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Eating disorders are complex psychological disorders that are often misunderstood by family and peers. 

Lauren Aron, Social Worker and Dewald Louw, Counselling Psychologist at Akeso Montrose Manor Clinic in Cape Town shared their insight on how people can support their loved one's eating disorder recovery.

To start, Aron suggests taking time to learn more about their eating disorder, “The more you know, the better equipped you’ll be to help your loved one, avoid pitfalls, and cope with challenges,” she said.

Listen without expressing judgement, said Louw. “Show that you care by asking about your loved one’s feelings and concerns—and then truly listening. Resist the urge to advise or criticize. Simply let your friend or family member know that they are heard. Even if you don’t understand what they're going through, it’s important to validate your loved one’s feelings.”

Be mindful of triggers. Avoid discussions about food, weight, eating or making negative statements about your own body. But don’t be afraid to eat normally in front of your loved one. It can help set an example of a healthy relationship with food.

Take care of yourself. Don’t become so preoccupied with your loved one’s eating disorder that you neglect your own needs. “Make sure you have your own support, so you can provide it in turn. Whether that support comes from a trusted friend, a support group, or your own therapist, it’s important to have an outlet to talk about your feelings and emotionally recharge. It’s also important to schedule time into your day for relaxing and doing things you enjoy,” she said.

How to encourage your loved one to get help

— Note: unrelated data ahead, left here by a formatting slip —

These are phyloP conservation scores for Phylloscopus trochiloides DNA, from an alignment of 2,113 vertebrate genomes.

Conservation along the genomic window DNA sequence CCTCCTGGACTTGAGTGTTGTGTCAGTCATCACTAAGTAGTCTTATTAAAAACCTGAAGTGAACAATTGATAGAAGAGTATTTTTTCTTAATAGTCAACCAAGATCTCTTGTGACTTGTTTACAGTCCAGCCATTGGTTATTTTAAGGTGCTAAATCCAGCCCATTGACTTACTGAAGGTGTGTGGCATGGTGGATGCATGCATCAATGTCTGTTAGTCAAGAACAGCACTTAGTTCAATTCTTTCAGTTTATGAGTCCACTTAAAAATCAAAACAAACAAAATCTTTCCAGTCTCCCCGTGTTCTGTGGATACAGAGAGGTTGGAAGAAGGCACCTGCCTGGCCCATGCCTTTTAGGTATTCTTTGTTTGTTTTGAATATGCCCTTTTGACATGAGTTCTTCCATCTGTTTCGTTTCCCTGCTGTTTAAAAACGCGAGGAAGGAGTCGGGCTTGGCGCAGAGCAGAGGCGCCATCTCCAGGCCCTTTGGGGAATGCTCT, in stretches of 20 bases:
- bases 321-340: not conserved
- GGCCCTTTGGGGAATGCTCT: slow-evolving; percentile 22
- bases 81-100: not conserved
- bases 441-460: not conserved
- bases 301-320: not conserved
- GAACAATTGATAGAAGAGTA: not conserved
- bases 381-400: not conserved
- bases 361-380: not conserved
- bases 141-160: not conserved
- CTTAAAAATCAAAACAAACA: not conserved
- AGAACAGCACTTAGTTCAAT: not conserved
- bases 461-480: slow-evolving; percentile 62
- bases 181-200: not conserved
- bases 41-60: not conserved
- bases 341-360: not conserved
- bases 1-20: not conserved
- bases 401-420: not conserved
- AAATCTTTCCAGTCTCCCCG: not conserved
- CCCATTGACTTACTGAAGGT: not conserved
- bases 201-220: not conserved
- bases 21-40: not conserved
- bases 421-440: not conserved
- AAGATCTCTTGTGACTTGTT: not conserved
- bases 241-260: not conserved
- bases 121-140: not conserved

Most eating disorder sufferers will be scared to get help. They might be afraid that asking for help will result in them gaining weight, getting embarrassed or appearing weak.  Aron said, “The loved one might feel misunderstood and therefore professional support will give them a safe space to express themselves.  It is vital that the loved one also understands the impact their eating disorder has on the rest of the family and that the family is incapable of providing the medical treatment needed to treat such complex disorder.”

Eating disorders can have detrimental effects on a person’s daily functioning - from work life to their social circles. “The loved one should be encouraged to seek help, not only to improve their relationship with food and their body, but also to prevent future escalation of other mental health disorders such as depression and anxiety. The significance of the negative impact of eating disorders should be clearly communicated to sufferers, to encourage them to seek professional support,” said Aron.

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How to deal with eating disorders in the home and how to support a loved one's recovery

As a parent, there are many things you can do to support your child’s eating disorder recovery—even if they are still resisting treatment, Louw said:

Set a positive example. You have more influence than you think. Instead of dieting, eat nutritious, balanced meals. Be mindful of how you talk about your body and your eating. Avoid self-critical remarks or negative comments about others’ appearance. Instead, focus on the qualities on the inside that really make a person attractive.

Make mealtimes fun. Try to eat together as a family as often as possible. Even if your child isn’t willing to eat the food you’ve prepared, encourage them to join you at the table. Use this time together to enjoy each other’s company, rather than talking about problems. Meals are also a good opportunity to show your child that food is something to be enjoyed rather than feared.

Avoid power struggles over food. Attempts to force your child to eat will only cause conflict and bad feelings and likely lead to more secrecy and lying. That doesn’t mean you can’t set limits or hold your child accountable for their behaviour. But don’t act like the food police.

Encourage eating with natural consequences. While you can’t force healthy eating behaviours, you can encourage them by making the natural consequences of not eating unappealing. For example, if your child won’t eat, they can’t go to dancing class or drive the car because, in their weakened state, it wouldn’t be safe. Emphasize that this isn’t a punishment, but simply a natural medical consequence.

Don’t blame yourself. Parents often feel they must take on responsibility for the eating disorder, which is something they truly have no control over. Once you can accept that the eating disorder is not anyone's fault, you can be freed to take action that is honest and not clouded by what you "should" or "could" have done.